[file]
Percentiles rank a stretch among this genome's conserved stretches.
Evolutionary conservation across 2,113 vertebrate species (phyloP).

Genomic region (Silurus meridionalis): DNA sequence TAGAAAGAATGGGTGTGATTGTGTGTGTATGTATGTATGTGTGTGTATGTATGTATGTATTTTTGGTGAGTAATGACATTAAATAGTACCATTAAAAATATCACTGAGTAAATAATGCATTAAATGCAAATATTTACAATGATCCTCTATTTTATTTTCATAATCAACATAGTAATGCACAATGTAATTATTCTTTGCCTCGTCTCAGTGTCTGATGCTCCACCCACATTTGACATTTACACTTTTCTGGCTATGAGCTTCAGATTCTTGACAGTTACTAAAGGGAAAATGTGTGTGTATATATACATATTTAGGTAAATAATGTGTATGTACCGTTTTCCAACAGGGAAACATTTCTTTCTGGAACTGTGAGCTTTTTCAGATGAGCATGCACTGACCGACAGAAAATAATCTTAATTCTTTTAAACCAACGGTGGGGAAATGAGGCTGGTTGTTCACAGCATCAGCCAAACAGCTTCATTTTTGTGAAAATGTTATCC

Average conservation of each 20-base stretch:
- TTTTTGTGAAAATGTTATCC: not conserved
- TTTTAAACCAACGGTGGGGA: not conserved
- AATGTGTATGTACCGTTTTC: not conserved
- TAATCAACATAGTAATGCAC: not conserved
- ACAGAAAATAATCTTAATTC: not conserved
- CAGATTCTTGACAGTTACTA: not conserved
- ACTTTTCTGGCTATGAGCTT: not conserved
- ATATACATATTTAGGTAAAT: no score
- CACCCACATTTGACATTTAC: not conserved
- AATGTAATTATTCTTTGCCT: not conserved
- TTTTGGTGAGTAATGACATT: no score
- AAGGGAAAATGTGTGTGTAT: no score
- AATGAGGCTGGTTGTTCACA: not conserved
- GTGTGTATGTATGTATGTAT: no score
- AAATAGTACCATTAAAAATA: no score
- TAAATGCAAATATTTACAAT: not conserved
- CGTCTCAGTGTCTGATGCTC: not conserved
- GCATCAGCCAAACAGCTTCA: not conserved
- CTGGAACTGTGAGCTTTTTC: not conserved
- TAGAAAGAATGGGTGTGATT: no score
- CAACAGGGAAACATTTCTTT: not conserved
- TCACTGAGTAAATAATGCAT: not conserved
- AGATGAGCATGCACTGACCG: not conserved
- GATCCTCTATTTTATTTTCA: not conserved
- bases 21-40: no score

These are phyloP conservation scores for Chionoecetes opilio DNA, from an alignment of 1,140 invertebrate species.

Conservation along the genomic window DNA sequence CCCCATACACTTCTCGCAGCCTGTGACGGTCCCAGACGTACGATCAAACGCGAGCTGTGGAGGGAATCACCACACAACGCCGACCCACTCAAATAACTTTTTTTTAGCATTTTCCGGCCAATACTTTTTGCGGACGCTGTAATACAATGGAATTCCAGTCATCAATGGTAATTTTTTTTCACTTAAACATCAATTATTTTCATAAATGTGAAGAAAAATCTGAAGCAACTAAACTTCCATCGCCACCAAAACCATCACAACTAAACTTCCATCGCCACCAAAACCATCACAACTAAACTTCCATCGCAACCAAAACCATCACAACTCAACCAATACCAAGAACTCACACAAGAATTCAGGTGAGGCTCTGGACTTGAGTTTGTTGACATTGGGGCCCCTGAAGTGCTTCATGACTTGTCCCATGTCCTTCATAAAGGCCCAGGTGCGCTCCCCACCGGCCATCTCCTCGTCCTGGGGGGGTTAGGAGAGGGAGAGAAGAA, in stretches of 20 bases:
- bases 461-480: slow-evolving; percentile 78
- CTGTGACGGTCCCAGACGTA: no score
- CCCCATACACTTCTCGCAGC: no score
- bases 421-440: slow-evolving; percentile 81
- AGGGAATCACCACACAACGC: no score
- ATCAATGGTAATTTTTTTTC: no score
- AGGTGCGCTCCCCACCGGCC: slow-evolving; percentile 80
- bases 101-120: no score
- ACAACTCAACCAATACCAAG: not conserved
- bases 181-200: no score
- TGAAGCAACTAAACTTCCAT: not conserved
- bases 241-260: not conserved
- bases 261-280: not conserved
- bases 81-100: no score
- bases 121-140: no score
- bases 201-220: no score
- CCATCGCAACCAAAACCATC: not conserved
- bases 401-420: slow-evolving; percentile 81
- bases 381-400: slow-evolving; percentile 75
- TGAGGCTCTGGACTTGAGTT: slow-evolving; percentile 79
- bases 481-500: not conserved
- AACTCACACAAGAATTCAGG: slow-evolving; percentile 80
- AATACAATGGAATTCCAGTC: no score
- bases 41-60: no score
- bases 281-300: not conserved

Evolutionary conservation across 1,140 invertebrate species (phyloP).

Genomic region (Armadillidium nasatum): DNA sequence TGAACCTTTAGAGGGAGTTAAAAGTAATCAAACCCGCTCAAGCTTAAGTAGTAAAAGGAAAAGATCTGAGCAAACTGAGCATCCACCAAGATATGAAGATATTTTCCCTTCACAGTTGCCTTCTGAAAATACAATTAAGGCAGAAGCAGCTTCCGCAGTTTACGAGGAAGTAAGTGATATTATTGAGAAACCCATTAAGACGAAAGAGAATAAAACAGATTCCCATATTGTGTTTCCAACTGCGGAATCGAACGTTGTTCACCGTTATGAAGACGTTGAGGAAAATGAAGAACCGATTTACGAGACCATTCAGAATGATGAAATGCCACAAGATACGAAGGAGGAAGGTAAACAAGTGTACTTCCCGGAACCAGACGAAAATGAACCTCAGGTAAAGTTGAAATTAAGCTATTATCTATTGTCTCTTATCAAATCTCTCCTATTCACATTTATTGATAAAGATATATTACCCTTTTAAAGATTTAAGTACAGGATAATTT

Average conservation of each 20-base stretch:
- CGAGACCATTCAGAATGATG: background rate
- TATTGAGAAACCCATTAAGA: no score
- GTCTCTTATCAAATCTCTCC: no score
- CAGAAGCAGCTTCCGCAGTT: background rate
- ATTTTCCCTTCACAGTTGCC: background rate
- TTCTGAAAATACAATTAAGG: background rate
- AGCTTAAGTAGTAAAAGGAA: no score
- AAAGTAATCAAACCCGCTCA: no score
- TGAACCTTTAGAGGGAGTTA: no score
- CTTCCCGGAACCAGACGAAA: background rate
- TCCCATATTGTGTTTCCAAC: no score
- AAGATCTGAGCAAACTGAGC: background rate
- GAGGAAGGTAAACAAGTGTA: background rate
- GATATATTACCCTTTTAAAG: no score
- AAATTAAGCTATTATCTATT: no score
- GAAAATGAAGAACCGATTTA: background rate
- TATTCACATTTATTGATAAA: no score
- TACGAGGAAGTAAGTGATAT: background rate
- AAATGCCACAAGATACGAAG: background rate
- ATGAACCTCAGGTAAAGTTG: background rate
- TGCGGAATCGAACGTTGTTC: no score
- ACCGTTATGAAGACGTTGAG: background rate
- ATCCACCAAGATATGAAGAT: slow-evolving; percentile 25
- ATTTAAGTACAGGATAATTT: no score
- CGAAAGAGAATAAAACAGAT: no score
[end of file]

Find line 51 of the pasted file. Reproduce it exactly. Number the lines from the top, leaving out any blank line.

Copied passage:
- TGAGGCTCTGGACTTGAGTT: slow-evolving; percentile 79